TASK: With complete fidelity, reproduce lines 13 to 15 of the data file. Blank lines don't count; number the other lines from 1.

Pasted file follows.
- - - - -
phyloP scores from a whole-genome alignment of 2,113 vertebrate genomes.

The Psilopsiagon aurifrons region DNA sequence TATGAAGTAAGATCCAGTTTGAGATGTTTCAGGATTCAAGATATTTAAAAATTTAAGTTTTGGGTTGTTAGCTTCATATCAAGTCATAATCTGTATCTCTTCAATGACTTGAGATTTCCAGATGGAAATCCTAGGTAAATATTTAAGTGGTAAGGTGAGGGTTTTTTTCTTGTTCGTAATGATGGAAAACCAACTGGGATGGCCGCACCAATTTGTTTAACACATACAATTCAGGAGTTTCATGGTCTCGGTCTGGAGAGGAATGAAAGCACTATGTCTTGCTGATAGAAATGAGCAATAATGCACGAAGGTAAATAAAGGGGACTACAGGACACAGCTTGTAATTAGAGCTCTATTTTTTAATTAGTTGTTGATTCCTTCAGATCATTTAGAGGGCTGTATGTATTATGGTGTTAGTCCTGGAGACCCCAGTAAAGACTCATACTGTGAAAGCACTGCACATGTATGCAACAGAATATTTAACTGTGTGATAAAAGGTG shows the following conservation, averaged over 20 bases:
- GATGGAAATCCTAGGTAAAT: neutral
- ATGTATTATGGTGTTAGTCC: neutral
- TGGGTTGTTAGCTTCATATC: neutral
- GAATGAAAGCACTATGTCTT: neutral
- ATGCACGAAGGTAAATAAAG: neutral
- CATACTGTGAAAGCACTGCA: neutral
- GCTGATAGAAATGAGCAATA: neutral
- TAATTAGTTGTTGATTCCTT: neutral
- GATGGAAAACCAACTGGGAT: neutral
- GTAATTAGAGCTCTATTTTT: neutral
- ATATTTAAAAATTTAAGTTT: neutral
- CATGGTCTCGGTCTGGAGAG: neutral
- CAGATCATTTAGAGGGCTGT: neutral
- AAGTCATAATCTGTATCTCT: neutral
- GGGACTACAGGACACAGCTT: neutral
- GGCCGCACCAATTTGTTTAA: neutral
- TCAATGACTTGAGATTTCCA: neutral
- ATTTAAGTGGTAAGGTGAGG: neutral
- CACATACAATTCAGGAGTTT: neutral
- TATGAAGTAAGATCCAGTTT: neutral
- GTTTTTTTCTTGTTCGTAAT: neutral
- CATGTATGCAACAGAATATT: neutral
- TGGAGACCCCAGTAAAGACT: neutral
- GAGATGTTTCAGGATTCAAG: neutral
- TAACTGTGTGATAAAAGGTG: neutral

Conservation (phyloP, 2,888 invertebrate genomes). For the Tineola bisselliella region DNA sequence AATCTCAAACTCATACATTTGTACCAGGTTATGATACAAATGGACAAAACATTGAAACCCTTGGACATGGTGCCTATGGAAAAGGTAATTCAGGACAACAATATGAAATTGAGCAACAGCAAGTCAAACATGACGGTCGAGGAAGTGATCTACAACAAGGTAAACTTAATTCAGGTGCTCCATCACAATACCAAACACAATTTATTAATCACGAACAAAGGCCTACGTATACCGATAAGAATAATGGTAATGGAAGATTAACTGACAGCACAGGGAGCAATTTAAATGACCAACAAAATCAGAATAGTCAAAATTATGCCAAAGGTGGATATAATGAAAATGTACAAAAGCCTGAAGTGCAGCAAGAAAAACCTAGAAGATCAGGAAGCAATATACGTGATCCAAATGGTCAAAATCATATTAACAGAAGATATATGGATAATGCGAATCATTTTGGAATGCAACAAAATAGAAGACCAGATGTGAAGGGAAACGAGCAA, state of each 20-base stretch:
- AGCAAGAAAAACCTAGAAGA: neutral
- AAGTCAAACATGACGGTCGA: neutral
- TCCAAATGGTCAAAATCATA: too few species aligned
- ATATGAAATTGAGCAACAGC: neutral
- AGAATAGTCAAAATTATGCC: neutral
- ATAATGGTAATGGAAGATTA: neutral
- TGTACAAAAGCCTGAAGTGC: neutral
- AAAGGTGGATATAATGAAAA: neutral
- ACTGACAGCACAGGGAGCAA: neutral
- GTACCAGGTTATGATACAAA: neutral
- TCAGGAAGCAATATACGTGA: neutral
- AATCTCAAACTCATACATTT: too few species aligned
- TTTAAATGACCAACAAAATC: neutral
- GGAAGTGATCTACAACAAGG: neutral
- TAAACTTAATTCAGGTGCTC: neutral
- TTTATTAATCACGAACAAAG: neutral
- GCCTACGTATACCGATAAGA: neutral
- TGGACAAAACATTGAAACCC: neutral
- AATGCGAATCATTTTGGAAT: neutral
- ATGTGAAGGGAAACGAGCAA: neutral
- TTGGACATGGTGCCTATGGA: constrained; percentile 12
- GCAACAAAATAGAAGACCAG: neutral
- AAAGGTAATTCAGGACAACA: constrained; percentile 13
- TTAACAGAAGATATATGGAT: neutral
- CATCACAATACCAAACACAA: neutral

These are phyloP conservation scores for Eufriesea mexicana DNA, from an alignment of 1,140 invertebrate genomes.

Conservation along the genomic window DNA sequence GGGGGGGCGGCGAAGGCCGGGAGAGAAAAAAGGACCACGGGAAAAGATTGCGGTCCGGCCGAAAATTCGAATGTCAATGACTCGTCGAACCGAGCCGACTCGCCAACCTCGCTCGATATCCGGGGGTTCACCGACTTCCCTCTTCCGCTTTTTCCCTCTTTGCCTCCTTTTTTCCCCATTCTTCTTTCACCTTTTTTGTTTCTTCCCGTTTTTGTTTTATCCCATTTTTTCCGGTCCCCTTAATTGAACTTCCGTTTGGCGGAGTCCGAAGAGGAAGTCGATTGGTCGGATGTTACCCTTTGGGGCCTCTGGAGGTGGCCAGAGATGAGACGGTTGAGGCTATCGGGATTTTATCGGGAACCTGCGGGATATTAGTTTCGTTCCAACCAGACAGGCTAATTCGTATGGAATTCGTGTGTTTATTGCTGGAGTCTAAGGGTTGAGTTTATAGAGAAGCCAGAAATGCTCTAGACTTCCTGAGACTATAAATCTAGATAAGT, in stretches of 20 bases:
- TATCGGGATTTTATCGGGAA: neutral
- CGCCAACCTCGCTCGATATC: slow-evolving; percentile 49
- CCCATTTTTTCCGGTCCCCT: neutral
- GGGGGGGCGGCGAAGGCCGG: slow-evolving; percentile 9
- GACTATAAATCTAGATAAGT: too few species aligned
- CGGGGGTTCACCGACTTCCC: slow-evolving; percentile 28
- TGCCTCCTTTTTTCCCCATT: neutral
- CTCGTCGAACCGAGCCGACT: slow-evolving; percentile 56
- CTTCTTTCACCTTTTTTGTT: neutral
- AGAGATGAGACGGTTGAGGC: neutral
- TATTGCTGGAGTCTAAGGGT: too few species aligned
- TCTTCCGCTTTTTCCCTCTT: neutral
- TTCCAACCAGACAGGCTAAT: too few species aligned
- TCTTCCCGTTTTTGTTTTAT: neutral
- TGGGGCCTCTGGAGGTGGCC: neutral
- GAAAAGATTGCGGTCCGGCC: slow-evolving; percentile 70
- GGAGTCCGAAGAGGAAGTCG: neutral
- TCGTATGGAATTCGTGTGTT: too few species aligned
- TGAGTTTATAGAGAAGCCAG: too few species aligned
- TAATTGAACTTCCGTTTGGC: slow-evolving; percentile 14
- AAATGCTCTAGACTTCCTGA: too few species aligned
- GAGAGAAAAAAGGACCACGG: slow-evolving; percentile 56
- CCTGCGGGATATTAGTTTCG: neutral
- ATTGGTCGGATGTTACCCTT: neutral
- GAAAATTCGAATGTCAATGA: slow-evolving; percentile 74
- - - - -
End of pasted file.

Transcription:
- ATATTTAAAAATTTAAGTTT: neutral
- CATGGTCTCGGTCTGGAGAG: neutral
- CAGATCATTTAGAGGGCTGT: neutral